Here’s what it sounds like happened: CNN tells Mediaite they paid a “licensing fee” for the exclusive cell phone image, which they have been using throughout the day. TVNewser reports, “Insiders tell us other networks are vying to buy the image for upwards of $10,000.”I happened to see the interview live on CNN and got the same strange feeling, especially after he started a conversation with someone off camera and tried to end the interview, almost as if there were handlers. But he's worked in showbiz. Some people know how to cash in.
CNN clarifies the network did not pay for the actual interview during CNN Newsroom. However, there’s a reason Schuringa has not appeared any further on CNN or any other network – we hear he has asked for additional payment for any future interviews.
The Flying Dutchman aside, there are some odors with this story. For instance, why would the State Dept. not pull the visa of a man placed on a terror list or place him on the no-fly list? The UK did. The NY Times explains that one doesn't always lead to the other, which makes sense, but at the same time his father told the US Embassy and Nigerian intelligence about his son's leanings six months ago.
Er, well maybe three months ago. Or according to the administration, a few weeks ago. The timeline is important since the father mentioned the son was going to Yemen. America just happens to be involved in a hot war in Yemen right now.
As such, one might think anyone remotely associated with Yemen would be watched like a hawk at the moment, especially those coming to the states, and especially since the Dept of Homeland Security has to clear everyone departing on international flights. Did Christmas have anything to do with someone's guard being down, if indeed it was? Clever thinking by the enemy, if so, along with underwear bombs.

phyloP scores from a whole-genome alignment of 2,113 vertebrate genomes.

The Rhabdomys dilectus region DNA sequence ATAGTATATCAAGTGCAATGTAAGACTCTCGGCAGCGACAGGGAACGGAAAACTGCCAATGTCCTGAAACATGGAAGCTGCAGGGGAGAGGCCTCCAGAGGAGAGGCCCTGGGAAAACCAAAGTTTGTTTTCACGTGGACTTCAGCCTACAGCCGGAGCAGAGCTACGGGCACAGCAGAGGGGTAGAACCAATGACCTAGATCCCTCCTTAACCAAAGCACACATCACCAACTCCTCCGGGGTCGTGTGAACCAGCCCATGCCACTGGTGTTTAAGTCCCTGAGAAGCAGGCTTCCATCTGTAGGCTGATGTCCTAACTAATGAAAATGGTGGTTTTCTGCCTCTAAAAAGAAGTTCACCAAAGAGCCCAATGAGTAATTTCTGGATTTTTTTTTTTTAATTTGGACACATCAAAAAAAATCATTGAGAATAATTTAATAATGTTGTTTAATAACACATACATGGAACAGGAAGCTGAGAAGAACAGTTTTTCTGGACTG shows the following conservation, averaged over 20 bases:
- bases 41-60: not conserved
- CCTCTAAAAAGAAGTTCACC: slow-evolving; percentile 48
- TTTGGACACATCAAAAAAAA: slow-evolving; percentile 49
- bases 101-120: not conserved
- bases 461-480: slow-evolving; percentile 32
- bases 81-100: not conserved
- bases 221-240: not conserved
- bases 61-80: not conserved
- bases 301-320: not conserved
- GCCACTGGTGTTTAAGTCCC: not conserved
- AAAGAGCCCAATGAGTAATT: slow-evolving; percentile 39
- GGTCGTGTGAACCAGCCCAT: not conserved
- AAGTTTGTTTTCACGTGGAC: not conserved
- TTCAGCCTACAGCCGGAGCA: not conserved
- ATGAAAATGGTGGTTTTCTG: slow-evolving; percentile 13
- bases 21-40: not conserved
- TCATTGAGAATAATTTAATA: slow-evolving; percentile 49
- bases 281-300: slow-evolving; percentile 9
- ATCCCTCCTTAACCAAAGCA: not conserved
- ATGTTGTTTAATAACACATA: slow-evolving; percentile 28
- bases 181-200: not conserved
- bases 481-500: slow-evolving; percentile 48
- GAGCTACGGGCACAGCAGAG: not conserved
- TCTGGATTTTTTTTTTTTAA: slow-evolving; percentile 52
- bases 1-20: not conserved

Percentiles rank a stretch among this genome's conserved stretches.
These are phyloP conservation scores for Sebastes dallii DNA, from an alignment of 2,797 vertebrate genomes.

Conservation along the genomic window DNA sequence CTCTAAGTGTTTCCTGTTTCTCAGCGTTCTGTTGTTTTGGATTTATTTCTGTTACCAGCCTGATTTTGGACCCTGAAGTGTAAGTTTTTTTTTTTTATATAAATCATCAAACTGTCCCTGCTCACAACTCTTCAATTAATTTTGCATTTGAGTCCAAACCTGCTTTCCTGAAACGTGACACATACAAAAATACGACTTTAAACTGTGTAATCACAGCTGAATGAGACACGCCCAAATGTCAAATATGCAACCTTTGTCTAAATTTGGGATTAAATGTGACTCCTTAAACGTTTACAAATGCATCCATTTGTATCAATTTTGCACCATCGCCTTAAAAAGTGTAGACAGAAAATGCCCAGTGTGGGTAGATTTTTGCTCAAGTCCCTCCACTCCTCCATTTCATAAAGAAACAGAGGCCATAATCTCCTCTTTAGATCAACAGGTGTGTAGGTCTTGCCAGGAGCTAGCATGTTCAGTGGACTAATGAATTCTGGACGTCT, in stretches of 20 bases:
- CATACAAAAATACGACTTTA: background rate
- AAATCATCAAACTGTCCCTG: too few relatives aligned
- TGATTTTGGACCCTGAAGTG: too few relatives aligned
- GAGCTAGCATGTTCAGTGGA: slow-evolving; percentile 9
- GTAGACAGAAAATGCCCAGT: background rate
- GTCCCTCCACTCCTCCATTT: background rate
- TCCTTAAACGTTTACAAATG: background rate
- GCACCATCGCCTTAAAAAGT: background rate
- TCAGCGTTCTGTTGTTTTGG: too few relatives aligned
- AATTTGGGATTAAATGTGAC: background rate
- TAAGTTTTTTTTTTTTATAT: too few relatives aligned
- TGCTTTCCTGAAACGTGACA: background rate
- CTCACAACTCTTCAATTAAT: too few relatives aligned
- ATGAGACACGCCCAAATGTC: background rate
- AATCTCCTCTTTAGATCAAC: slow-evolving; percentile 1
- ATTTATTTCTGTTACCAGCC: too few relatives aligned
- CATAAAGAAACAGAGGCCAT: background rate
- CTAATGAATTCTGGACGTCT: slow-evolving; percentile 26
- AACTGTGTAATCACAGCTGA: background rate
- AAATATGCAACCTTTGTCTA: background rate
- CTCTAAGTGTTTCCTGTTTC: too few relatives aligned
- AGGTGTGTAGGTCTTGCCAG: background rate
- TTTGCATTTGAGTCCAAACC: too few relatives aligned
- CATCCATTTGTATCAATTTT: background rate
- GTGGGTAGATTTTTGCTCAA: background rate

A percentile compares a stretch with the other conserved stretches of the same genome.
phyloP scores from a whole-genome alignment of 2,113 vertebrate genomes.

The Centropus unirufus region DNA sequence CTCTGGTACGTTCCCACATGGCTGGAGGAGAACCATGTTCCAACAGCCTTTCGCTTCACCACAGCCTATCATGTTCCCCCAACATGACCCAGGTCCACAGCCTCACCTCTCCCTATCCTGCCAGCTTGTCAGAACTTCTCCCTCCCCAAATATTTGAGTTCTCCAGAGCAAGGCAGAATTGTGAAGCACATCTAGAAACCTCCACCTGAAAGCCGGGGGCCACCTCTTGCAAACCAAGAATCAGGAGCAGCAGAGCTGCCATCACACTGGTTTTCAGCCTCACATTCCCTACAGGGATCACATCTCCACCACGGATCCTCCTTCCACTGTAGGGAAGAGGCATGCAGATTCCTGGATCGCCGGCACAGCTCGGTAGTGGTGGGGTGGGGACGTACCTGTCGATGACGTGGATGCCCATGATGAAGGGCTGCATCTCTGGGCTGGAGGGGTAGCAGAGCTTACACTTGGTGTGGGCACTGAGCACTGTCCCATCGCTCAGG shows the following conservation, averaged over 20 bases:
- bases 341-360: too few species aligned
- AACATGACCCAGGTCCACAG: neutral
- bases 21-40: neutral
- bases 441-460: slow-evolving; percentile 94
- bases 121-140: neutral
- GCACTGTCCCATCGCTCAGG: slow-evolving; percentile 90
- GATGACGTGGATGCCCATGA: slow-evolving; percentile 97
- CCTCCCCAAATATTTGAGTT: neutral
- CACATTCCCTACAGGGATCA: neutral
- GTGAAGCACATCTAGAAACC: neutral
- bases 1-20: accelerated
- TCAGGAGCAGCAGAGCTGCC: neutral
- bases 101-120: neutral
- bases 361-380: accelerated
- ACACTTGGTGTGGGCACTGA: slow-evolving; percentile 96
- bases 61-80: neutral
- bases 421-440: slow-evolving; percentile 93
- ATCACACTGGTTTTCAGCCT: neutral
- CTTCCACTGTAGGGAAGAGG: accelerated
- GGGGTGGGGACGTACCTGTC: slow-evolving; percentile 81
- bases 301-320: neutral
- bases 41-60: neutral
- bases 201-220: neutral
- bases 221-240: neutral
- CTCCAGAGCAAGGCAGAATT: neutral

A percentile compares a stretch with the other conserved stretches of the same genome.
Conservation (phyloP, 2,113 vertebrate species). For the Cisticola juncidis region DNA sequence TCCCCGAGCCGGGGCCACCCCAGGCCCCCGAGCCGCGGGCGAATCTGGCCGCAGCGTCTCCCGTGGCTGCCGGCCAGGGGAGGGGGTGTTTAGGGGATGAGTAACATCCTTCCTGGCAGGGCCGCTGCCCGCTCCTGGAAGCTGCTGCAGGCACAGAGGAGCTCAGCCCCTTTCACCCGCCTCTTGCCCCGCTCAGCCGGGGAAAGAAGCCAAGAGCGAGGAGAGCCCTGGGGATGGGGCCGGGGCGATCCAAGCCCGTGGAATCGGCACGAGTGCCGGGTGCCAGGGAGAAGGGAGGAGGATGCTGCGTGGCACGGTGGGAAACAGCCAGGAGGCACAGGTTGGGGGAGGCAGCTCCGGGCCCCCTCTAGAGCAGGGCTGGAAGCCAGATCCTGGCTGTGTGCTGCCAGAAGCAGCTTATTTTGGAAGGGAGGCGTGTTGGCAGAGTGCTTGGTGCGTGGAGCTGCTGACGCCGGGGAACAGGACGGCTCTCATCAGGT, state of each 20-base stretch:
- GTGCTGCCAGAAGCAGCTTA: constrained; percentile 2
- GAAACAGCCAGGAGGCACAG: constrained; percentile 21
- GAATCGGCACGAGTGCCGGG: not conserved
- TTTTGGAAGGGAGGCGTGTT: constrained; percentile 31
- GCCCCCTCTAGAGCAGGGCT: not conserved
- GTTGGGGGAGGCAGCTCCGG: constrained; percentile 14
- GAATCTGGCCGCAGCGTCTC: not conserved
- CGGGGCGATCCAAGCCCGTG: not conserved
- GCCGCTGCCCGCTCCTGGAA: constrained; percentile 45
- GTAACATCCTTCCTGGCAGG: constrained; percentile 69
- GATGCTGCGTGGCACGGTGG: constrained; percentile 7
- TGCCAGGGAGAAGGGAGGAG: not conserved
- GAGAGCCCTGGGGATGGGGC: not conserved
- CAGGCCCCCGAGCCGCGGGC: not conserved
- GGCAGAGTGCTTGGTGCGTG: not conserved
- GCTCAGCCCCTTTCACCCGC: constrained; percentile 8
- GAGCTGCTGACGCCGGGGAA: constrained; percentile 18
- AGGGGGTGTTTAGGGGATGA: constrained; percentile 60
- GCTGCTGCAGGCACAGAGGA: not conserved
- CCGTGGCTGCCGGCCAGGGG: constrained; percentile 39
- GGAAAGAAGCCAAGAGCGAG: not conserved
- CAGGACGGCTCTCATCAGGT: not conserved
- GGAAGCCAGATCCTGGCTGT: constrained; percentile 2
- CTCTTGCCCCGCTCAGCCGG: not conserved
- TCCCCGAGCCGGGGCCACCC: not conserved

And what of our electronic eavesdropping? His father went to the authorities after a text message was received. Recently acquired statements from Imam Aulaqi come to mind. Then there's this.
All of which may be easily explained. The US national security apparatus fights a daily battle of finding needles in haystacks and they can't possibly find everyone beforehand. Maybe it would be a good time for the Commander-in-Chief to come out and grab their backs and explain some things as he loves to do with almost everything else. After all, conclusion jumping is not productive, and we've done some good things of late in Yemen.
So much for my vacation from blogging. The president is doing a much better job keeping his intact (tee times) despite the Detroit event. Instapundit sums up some competing views as to whether Obama should make a statement, including Marc Ambinder:
Obama of course will say something at some point. Had the terrorist blown up the plane, it's safe to assume that Obama would no longer be in Hawaii. In either case, the public will need presidential fortification at some point. But Obama is willing to risk the accusation that he is "soft" on terrorism or is hovering above it all, or is just not to be bothered (his "head's in the sand, "golfing comes first," )in order to advance what he believes is the proper collective response to a failed act of terrorism.He's right, this is a strategy play. There would be nothing wrong with coming out to note and thank the hero passenger but that would also highlight that overseas contingencies might be coming onshore, not to mention the administration failure of letting this guy fly at all, so he's likely not going to be coming out. I think he should, but we're more likely to see another bombing run north of Sanaa (which is a good thing).
But I disagree on one point. Had the plane exploded and fallen out of the sky on approach it would not have immediately been called a terrorist attack. The POTUS might or might not speak, but if he did it would be to remind everyone about the hazards of jumping to conclusions. He would have likely remained on vaca in Hawaii. After all, surely it could have been wind shear or a spark in the fuel tank or some of Debbie Stabenow's AGW-induced turbulence (it was coming into Michigan, after all).